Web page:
By Kevin Price, Publisher and Editor in Chief.
In the opinion of this observer of the President’s “unprecedented” remarks on the potential “unprecedented decision” by the court to overturn Obamacare, I thought it had Orwellian “newspeak” written all over it. Hotair’s headline may have put it best, “Obama: I sure hope the Supreme Court doesn’t do something unprecedented by striking down ObamaCare.”
Barack Obama has gotten himself in the habit of lecturing the Supreme Court on a regular basis. The most famous being in January 2010 during the State of the Union address, in which Supreme Court Justice Alito mouthed “not true” during the President’s speech.
Last week, the President’s most important domestic policy achievement — socialized medicine — received an incredible push by the US Supreme Court. It appears some (and likely the majority) see neither a constitutional basis for specific parts of the law and maybe for the entire law itself. This week, when addressing reporters, Obama said that “Ultimately I am confident that the Supreme Court will not take what would be an unprecedented extraordinary step of overturning a law that was passed by a strong majority of a democratically elected Congress.” He told reporters while speaking with Canadian Prime Minister Stephen Harper and Mexican President Felipe Calderon. It is amazing that the President maintained a straight face, considering that the “strong majority” he referred to was seven votes in the US House.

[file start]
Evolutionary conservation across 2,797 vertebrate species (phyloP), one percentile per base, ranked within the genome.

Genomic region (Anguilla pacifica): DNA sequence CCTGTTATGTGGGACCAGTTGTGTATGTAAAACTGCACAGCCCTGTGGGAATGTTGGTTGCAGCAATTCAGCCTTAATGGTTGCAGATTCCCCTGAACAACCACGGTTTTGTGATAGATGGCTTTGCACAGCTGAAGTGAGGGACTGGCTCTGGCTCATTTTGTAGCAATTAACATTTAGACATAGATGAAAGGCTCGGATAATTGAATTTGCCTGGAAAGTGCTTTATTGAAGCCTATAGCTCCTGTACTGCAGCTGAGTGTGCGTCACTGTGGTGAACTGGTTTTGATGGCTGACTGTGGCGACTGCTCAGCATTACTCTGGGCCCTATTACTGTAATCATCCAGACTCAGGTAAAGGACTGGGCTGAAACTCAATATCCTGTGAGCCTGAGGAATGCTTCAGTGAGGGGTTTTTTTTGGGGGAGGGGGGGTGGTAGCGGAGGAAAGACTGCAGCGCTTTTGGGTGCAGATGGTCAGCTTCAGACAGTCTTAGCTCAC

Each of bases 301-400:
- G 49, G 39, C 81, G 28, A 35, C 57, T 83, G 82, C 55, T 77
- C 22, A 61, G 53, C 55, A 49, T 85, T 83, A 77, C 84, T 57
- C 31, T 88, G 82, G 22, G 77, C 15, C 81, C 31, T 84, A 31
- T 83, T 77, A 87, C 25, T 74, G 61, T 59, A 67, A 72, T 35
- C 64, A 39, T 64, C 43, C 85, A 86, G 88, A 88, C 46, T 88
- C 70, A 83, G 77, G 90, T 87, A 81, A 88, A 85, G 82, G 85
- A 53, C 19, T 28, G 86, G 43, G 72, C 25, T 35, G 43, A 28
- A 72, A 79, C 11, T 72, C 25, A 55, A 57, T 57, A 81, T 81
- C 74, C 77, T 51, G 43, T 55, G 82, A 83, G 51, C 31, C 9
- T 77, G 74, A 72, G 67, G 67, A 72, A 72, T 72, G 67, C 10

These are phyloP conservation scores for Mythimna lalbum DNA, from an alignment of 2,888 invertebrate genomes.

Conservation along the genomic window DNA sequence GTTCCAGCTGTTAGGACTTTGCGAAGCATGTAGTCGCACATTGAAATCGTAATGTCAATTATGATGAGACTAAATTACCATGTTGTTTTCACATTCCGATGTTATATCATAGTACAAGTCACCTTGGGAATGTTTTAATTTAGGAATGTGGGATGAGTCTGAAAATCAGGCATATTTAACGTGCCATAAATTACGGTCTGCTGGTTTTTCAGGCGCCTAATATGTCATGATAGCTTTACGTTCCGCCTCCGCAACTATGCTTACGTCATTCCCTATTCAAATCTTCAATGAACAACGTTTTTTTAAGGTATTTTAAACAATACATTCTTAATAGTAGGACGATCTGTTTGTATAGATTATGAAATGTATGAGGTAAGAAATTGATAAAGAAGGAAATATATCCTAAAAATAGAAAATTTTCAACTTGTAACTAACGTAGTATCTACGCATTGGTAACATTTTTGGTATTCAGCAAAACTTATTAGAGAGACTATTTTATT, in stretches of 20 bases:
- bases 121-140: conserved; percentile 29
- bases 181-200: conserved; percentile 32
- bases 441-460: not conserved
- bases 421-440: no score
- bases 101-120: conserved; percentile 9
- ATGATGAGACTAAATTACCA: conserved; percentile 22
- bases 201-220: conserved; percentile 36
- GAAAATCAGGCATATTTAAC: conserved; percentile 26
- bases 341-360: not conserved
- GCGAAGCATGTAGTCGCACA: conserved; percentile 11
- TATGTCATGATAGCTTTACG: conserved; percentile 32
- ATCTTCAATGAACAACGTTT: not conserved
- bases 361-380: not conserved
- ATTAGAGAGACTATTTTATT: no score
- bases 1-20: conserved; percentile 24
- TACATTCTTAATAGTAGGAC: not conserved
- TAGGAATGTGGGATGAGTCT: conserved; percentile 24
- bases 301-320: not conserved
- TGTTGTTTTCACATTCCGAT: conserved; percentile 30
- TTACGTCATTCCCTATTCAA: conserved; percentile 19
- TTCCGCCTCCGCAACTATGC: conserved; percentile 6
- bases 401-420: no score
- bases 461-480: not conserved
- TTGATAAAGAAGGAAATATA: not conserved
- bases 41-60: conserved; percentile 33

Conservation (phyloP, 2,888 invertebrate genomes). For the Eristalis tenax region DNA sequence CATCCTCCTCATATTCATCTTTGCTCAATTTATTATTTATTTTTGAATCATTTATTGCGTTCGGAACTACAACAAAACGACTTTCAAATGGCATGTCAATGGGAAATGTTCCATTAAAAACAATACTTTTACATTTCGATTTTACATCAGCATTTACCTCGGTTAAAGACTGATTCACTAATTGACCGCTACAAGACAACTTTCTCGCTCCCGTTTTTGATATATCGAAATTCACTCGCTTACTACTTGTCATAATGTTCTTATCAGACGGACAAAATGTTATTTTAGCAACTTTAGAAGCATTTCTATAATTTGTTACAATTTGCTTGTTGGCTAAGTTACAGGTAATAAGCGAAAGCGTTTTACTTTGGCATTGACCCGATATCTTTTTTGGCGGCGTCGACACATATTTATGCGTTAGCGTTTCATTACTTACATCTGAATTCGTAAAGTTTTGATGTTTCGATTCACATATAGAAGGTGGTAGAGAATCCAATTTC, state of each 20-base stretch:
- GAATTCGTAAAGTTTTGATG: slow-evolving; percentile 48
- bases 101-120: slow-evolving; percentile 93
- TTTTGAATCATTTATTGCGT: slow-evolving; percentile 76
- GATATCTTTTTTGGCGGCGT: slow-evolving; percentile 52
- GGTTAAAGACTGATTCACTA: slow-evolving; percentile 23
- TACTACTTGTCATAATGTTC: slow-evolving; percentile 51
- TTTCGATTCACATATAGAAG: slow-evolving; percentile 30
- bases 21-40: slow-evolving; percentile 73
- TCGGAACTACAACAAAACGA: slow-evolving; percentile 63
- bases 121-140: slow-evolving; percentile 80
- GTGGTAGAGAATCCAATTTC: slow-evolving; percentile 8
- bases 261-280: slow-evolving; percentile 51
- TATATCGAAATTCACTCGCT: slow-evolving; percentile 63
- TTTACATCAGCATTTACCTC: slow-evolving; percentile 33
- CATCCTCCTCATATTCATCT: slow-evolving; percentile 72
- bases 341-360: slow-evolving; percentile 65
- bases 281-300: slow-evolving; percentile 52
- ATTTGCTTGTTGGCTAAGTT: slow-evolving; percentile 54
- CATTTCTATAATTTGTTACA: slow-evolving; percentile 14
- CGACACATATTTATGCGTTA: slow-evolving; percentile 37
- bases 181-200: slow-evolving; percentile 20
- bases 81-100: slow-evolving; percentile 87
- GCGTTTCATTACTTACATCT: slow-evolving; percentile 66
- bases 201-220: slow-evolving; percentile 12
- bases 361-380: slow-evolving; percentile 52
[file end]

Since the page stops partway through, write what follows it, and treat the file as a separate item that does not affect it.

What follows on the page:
Obama went on to remind reporters that conservative commentators, have complained about “judicial activism or a lack of judicial restraint,” that “an unelected group of people would somehow overturn a duly constituted and passed law.” “Duly constituted?” This is the “newspeak” part. George Orwell, author of 1984, would be impressed by the language chosen by Obama, I’m sure. For over 200 years the court has weighed in on the constitutionality (or lack of) when it comes to legislation. Such an action by the court is many things but “unprecedented.” Sadly, through those 200 years, the majority of those decisions showed anything but “judicial restraint.” A great example of this is the “right to privacy” (not a general right in the Constitution) that became the basis for Roe vs. Wade and abortion on demand. Them saying “no” to something clearly not in the Constitution, as in the case of Obamacare, would be the exact opposite of the “judicial activism” Obama claims he fears; but simply the enforcing of the law of the land. This would be a refreshing change for the men (and ladies) in black.